Inactive voters in Ohio receive plenty of warning to “use it or lose it,” the United States Supreme Court ruled Monday in a 5-4 decision that has drawn plenty of criticism nationwide.
Count us among the few praising this ruling.
The high court avoided politics and based its decision on the merits of being constitutional and legal when it ruled Ohio was in compliance with the National Voter Registration Act.
In writing the opinion, Justice Samuel A. Alito Jr. said, “We have no authority to second-guess Congress or to decide whether Ohio’s Supplemental Process is the ideal method for keeping its voting rolls up to date. The only question before us is whether it violates federal law. It does not.”
Ohio’s process has been in place for more than 20 years, a period marked by both Republican and Democrat governors. Registered voters who haven’t voted for two years are sent a card asking them to verify they still live at their listed address. Those who don’t return the card and fail to vote in any election for four more years are presumed to have moved and are removed from the voting rolls.
It seems to us to be a reasonable way to help ensure people are voting in only one precinct.
It also seemed reasonable to the majority of the Supreme Court.
The case centered around software engineer Larry Harmon, who wanted to vote against a 2015 Ohio ballot initiative to legalize marijuana, but found his name missing from the rolls. Harmon had last voted in 2008, but he missed two federal elections and did not contact the local board of elections in six years. When he showed up to vote, he found his name had been purged.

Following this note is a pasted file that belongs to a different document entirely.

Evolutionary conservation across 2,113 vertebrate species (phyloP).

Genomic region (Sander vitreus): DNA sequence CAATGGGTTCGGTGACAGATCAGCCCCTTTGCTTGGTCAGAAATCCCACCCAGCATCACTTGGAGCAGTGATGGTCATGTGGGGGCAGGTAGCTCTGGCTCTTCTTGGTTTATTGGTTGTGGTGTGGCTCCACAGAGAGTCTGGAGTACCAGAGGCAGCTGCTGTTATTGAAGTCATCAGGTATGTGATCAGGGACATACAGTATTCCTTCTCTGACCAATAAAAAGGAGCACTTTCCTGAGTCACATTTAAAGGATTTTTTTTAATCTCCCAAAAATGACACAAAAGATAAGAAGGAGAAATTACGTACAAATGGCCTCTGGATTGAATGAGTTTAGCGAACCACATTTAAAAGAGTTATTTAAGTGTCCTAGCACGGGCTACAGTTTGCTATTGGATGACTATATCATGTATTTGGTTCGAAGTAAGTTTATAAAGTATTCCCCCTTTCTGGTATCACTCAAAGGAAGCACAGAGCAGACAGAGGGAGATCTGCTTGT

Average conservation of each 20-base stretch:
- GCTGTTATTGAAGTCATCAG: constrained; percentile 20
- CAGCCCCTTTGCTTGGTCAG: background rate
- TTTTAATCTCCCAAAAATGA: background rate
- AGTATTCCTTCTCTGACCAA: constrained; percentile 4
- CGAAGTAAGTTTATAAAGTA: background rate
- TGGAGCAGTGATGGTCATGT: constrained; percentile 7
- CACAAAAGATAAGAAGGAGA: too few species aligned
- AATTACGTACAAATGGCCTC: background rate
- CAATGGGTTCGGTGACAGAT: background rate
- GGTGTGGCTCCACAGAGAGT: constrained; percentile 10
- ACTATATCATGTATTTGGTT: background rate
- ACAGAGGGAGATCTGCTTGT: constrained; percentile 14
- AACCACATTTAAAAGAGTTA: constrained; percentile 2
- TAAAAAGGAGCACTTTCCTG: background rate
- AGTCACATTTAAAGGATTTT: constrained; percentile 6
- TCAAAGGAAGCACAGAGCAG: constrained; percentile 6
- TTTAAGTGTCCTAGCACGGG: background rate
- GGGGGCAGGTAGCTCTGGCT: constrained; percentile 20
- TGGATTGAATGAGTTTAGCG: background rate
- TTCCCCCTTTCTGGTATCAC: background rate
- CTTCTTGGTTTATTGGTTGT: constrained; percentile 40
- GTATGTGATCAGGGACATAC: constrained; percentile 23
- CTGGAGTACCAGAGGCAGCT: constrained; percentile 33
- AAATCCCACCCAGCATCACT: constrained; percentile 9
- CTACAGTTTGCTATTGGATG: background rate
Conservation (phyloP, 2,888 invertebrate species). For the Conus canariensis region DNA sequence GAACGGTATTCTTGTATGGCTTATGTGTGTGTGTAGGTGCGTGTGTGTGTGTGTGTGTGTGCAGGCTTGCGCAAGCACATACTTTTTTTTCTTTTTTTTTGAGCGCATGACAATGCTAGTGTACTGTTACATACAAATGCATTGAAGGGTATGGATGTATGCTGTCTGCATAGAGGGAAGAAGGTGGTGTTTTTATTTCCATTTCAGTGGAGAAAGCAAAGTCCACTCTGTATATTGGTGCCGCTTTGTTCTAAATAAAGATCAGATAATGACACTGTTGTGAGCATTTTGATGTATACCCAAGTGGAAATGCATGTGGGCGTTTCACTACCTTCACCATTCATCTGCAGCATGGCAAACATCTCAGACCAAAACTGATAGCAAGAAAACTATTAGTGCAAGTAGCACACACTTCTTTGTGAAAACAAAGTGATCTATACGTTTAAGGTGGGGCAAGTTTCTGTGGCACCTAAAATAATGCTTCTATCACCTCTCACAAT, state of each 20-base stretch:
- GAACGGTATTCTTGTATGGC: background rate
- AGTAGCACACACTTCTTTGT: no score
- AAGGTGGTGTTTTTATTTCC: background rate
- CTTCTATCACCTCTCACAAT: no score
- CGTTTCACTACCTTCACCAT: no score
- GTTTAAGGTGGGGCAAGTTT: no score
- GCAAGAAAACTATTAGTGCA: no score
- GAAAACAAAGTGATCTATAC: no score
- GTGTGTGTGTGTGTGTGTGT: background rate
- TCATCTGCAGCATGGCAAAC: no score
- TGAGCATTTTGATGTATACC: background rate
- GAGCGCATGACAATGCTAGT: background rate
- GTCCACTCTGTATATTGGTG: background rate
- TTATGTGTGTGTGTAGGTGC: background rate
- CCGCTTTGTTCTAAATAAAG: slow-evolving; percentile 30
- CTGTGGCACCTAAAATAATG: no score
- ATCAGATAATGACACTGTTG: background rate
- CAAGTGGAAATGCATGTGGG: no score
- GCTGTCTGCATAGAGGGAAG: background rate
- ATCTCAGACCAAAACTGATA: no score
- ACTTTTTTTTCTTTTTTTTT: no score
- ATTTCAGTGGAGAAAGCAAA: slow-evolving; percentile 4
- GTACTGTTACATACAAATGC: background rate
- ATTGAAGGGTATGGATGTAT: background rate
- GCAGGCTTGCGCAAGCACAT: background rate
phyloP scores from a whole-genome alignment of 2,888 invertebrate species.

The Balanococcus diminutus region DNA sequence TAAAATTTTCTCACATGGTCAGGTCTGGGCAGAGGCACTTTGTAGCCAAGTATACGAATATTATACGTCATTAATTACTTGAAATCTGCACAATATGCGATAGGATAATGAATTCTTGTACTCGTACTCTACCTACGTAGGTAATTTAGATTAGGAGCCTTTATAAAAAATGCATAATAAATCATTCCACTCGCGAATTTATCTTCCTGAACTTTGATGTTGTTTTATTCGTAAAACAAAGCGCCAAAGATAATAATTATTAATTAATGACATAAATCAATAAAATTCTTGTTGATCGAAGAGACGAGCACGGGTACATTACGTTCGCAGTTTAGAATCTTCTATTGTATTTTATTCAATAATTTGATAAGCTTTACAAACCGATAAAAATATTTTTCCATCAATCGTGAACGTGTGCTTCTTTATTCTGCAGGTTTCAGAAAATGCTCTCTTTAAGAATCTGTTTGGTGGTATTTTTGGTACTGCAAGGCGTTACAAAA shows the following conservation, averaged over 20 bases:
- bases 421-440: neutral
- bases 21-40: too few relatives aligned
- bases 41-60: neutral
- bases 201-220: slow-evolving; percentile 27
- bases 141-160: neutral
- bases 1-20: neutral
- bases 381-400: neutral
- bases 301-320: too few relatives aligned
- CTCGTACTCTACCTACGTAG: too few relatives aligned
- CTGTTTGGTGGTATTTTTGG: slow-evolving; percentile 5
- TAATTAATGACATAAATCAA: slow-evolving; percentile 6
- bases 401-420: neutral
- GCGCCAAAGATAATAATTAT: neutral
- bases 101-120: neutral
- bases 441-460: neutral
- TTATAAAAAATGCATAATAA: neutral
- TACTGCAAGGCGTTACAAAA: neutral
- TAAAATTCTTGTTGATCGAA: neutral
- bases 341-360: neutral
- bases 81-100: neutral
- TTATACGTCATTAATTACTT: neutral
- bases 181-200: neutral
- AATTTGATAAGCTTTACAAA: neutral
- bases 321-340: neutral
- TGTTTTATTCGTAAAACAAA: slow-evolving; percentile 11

That raised the issue about conflicting mandates in the National Voter Registration Act that required states to maintain accurate voter registration lists, but also prohibits removing citizens from voter rolls simply because they haven’t voted.
While Ohio’s purge has been called the most aggressive in the nation, the court found Ohio passed legal muster with its attempt to reach people before removing their name from the voting roll.
The ruling did resurrect an age-old question about voting laws: What problem was Ohio trying to solve?
Those opposing the ruling have argued the real intent was to purge people from the rolls, particularly minorities and the poor who tend to vote Democratic.
Justice Sonia Sotomayor cited friend-of-the-court briefs claiming that Ohio’s policy had disproportionately affected minority, low-income, disabled and veteran voters. Sotomayor further noted that predominantly black neighborhoods in downtown Cincinnati had 10 percent of their voters removed from the rolls since 2012, compared with 4 percent of voters in a suburban, majority-white neighborhood.
What the dissenters fail to acknowledge, however, is that those purged from the list can easily re-register.
The bottom line: The only thing that can keep one from voting in Ohio is his or her’s own laziness.